Also, feel free to ask those with a strong recovery program to help you. These people can be invaluable resources. It is important that you find the right program and that the people who run the program truly care. This should become evident as you do your research. If it doesn’t feel right, it probably isn’t. Continue your research so long as time permits, and there is no undue or immediate risk to your health.

 

Maximizing results not revenue

We set out to design a treatment program that was not based on maximizing revenues but based on what would truly work.

We utilize a very holistic approach, including unique and deep clinical methodology that blends contemporary and eastern medicine, yoga, massage and meditation.

We also blend in a 12 step approach. I find that combining this approach with deep clinical work provides an excellent framework for reprogramming the mind as it heals. We also offer monitored community or transitional living at every level of care. This, we believe, further increases the chances of successful recovery.

Recent Posts

Don’t Let Addiction Harm Your Business

As drug and alcohol addiction reaches epidemic proportions, the cost to employers is also escalating since your workforce is most likely impacted by this tragedy. What can employers do? It’s a question many business leaders have struggled with for years, but the time...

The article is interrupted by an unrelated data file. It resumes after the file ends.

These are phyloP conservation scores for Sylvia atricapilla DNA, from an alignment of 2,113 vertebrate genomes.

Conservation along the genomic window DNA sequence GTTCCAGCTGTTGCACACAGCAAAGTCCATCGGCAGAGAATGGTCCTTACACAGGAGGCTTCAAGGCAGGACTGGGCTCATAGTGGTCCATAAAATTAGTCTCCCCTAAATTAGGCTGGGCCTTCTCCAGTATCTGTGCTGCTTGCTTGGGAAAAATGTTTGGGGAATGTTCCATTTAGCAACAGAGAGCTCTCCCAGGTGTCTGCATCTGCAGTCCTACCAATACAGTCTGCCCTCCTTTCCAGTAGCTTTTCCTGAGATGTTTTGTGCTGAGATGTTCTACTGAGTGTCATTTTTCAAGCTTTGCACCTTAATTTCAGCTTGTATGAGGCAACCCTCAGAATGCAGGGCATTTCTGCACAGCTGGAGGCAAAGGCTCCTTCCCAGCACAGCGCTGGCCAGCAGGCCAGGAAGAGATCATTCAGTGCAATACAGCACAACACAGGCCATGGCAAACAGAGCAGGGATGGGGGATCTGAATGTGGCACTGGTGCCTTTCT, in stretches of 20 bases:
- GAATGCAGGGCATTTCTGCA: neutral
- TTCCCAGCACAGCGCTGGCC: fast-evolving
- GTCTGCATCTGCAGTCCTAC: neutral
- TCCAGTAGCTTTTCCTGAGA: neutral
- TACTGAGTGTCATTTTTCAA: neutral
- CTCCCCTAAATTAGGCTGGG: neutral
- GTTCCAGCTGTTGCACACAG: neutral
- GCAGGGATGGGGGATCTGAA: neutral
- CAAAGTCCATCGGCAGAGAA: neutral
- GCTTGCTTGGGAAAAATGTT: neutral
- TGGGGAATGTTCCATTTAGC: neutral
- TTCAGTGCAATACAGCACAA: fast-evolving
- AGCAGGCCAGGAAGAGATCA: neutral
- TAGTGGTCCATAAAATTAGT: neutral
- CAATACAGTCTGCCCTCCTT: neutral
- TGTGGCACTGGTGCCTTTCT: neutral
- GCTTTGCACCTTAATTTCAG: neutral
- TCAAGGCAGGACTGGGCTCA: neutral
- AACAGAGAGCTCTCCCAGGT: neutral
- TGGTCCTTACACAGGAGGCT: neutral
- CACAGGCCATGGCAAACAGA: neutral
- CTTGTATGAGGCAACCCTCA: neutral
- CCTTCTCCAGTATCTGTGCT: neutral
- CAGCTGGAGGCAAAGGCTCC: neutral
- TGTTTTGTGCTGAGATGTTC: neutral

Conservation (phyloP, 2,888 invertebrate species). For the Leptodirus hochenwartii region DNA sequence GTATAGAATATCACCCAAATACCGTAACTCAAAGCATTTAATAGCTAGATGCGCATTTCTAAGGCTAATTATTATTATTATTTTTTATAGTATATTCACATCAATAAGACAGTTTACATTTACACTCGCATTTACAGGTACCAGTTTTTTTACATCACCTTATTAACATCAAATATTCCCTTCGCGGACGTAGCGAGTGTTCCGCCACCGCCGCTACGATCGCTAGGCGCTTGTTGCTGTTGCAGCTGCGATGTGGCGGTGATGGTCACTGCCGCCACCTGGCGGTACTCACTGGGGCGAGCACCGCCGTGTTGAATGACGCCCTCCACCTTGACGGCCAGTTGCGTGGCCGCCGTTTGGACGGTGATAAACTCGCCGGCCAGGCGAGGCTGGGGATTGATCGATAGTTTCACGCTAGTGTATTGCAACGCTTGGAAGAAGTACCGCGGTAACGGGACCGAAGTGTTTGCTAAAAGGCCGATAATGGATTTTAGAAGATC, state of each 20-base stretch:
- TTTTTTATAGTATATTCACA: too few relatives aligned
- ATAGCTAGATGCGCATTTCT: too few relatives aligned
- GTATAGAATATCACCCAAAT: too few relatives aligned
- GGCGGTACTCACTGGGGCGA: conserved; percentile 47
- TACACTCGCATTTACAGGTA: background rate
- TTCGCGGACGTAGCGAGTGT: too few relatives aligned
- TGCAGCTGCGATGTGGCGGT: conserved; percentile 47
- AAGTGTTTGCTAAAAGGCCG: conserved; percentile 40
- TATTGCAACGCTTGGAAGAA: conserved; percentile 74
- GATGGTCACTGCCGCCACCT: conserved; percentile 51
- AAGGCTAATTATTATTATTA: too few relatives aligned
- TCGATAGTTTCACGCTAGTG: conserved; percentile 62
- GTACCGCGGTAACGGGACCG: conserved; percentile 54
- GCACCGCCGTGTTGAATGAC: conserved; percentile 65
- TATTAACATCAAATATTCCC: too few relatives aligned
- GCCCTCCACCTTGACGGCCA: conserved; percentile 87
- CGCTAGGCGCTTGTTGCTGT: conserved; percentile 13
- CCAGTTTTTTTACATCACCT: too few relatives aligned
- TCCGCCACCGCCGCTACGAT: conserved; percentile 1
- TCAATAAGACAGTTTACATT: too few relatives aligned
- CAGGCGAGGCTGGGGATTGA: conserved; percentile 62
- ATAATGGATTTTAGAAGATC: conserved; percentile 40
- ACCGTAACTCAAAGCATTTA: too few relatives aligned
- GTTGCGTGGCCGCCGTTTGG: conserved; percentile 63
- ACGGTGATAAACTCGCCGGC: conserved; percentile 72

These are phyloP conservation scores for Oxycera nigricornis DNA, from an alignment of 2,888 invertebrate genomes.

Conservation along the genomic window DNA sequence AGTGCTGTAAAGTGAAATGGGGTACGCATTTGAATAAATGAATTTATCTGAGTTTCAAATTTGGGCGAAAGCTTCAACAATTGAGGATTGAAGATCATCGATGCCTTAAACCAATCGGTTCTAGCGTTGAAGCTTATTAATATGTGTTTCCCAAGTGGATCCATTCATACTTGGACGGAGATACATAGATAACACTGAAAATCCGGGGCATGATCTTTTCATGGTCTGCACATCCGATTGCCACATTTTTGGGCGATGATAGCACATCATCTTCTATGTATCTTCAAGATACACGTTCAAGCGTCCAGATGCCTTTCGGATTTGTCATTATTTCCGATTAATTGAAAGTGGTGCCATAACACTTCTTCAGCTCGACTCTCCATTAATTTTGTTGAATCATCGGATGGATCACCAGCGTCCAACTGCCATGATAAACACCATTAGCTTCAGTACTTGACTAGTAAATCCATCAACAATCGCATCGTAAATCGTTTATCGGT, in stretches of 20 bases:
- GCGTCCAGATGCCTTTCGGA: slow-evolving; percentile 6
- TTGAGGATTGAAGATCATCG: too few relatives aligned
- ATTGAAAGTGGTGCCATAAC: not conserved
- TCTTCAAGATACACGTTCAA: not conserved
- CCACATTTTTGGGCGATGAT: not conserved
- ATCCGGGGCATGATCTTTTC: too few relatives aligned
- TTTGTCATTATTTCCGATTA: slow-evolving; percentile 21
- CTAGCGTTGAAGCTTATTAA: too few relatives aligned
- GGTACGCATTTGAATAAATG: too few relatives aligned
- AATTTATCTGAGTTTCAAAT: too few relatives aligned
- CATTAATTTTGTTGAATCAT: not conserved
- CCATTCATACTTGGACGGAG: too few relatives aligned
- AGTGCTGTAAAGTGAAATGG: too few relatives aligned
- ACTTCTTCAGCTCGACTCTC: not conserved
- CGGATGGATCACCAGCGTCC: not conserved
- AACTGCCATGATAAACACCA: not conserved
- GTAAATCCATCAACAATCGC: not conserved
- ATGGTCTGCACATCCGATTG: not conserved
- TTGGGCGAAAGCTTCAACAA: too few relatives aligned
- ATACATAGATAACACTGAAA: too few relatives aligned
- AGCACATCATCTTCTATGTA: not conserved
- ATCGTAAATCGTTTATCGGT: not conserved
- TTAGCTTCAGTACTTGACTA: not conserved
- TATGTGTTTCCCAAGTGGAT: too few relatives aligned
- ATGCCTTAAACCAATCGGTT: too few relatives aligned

How to Survive Spring Break and the Holidays with Addiction

The holidays can be an enjoyable time for most, but for those battling addiction, these days can be very stressful. Many fight anxieties that stem from personal experiences, family drama and social interactions involving substances that are personal demons. By Kari...

An Addicts Journey

Alcoholism did not get me until early my 40’s. But there were early signs that it would eventually take hold.I had tremendous academic and vocational success, but none of it made me happy for more than a minute or two. Drinking or not drinking, I was never there for...

Alcoholism – A Drinking Disease or A Thinking Disease?

I am often amazed how the thinking of alcoholics and addicts, prior to effective treatment, is so similar. I have worked with hundreds of such people from ages 18 to 77, male and female. The similarities in thinking patterns among the vast majority of these people...

Finding the Right Treatment Center

When looking for a treatment center, you should ask if the center incorporates some recovery coaching techniques and if the staff has been trained on these methods. These techniques are important because they help support an individual’s recovery. By Nick Cuneo,...
%d bloggers like this: